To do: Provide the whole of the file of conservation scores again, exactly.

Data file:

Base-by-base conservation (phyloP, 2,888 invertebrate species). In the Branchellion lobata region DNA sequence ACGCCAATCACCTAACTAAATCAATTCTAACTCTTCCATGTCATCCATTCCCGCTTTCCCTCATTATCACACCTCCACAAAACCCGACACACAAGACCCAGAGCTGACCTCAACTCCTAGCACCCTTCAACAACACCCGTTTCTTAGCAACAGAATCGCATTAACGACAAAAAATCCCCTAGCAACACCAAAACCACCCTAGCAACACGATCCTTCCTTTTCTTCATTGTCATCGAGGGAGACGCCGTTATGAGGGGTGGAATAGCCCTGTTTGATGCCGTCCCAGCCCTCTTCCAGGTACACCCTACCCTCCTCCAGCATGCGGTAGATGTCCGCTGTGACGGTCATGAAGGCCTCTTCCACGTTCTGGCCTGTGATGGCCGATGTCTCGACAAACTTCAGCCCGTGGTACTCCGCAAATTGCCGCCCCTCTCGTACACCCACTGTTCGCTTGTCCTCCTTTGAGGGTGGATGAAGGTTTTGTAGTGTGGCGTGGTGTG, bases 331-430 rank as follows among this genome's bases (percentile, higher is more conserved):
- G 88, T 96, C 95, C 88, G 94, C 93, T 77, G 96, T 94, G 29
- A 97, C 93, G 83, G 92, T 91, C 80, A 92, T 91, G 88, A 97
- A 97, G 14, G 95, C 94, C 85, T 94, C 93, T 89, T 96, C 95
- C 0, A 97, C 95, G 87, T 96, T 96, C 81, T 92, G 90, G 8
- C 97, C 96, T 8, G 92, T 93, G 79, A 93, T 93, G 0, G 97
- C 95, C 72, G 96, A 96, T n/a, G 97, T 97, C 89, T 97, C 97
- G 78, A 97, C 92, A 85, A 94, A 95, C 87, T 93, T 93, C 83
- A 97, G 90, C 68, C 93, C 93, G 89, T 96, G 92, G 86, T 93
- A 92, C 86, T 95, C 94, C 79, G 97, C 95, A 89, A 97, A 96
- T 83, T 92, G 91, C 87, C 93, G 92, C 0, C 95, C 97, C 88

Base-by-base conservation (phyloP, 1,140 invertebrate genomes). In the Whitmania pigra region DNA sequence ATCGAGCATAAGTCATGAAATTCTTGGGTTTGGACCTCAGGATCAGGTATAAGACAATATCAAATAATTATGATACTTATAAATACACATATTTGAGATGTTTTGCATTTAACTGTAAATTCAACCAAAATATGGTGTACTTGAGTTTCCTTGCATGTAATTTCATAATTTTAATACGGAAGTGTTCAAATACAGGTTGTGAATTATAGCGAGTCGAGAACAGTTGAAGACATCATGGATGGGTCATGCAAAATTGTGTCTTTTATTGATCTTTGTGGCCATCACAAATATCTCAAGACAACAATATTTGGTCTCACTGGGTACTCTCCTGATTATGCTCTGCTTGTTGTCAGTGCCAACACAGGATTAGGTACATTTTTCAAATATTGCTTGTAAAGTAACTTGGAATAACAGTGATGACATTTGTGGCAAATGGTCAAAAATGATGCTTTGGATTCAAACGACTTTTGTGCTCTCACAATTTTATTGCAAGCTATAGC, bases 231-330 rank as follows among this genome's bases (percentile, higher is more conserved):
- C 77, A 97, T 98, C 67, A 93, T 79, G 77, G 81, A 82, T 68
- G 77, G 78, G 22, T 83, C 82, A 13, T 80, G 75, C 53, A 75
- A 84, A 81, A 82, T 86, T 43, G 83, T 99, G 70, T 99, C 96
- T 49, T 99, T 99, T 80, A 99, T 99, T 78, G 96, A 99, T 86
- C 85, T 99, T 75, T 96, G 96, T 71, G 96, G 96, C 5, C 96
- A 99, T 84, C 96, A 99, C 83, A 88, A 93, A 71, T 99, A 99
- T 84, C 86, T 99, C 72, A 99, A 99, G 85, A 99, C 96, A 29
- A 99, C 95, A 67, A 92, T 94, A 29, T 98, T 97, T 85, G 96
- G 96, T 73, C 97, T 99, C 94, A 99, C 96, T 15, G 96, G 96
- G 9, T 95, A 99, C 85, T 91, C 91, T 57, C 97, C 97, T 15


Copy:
Base-by-base conservation (phyloP, 2,888 invertebrate species). In the Branchellion lobata region DNA sequence ACGCCAATCACCTAACTAAATCAATTCTAACTCTTCCATGTCATCCATTCCCGCTTTCCCTCATTATCACACCTCCACAAAACCCGACACACAAGACCCAGAGCTGACCTCAACTCCTAGCACCCTTCAACAACACCCGTTTCTTAGCAACAGAATCGCATTAACGACAAAAAATCCCCTAGCAACACCAAAACCACCCTAGCAACACGATCCTTCCTTTTCTTCATTGTCATCGAGGGAGACGCCGTTATGAGGGGTGGAATAGCCCTGTTTGATGCCGTCCCAGCCCTCTTCCAGGTACACCCTACCCTCCTCCAGCATGCGGTAGATGTCCGCTGTGACGGTCATGAAGGCCTCTTCCACGTTCTGGCCTGTGATGGCCGATGTCTCGACAAACTTCAGCCCGTGGTACTCCGCAAATTGCCGCCCCTCTCGTACACCCACTGTTCGCTTGTCCTCCTTTGAGGGTGGATGAAGGTTTTGTAGTGTGGCGTGGTGTG, bases 331-430 rank as follows among this genome's bases (percentile, higher is more conserved):
- G 88, T 96, C 95, C 88, G 94, C 93, T 77, G 96, T 94, G 29
- A 97, C 93, G 83, G 92, T 91, C 80, A 92, T 91, G 88, A 97
- A 97, G 14, G 95, C 94, C 85, T 94, C 93, T 89, T 96, C 95
- C 0, A 97, C 95, G 87, T 96, T 96, C 81, T 92, G 90, G 8
- C 97, C 96, T 8, G 92, T 93, G 79, A 93, T 93, G 0, G 97
- C 95, C 72, G 96, A 96, T n/a, G 97, T 97, C 89, T 97, C 97
- G 78, A 97, C 92, A 85, A 94, A 95, C 87, T 93, T 93, C 83
- A 97, G 90, C 68, C 93, C 93, G 89, T 96, G 92, G 86, T 93
- A 92, C 86, T 95, C 94, C 79, G 97, C 95, A 89, A 97, A 96
- T 83, T 92, G 91, C 87, C 93, G 92, C 0, C 95, C 97, C 88

Base-by-base conservation (phyloP, 1,140 invertebrate genomes). In the Whitmania pigra region DNA sequence ATCGAGCATAAGTCATGAAATTCTTGGGTTTGGACCTCAGGATCAGGTATAAGACAATATCAAATAATTATGATACTTATAAATACACATATTTGAGATGTTTTGCATTTAACTGTAAATTCAACCAAAATATGGTGTACTTGAGTTTCCTTGCATGTAATTTCATAATTTTAATACGGAAGTGTTCAAATACAGGTTGTGAATTATAGCGAGTCGAGAACAGTTGAAGACATCATGGATGGGTCATGCAAAATTGTGTCTTTTATTGATCTTTGTGGCCATCACAAATATCTCAAGACAACAATATTTGGTCTCACTGGGTACTCTCCTGATTATGCTCTGCTTGTTGTCAGTGCCAACACAGGATTAGGTACATTTTTCAAATATTGCTTGTAAAGTAACTTGGAATAACAGTGATGACATTTGTGGCAAATGGTCAAAAATGATGCTTTGGATTCAAACGACTTTTGTGCTCTCACAATTTTATTGCAAGCTATAGC, bases 231-330 rank as follows among this genome's bases (percentile, higher is more conserved):
- C 77, A 97, T 98, C 67, A 93, T 79, G 77, G 81, A 82, T 68
- G 77, G 78, G 22, T 83, C 82, A 13, T 80, G 75, C 53, A 75
- A 84, A 81, A 82, T 86, T 43, G 83, T 99, G 70, T 99, C 96
- T 49, T 99, T 99, T 80, A 99, T 99, T 78, G 96, A 99, T 86
- C 85, T 99, T 75, T 96, G 96, T 71, G 96, G 96, C 5, C 96
- A 99, T 84, C 96, A 99, C 83, A 88, A 93, A 71, T 99, A 99
- T 84, C 86, T 99, C 72, A 99, A 99, G 85, A 99, C 96, A 29
- A 99, C 95, A 67, A 92, T 94, A 29, T 98, T 97, T 85, G 96
- G 96, T 73, C 97, T 99, C 94, A 99, C 96, T 15, G 96, G 96
- G 9, T 95, A 99, C 85, T 91, C 91, T 57, C 97, C 97, T 15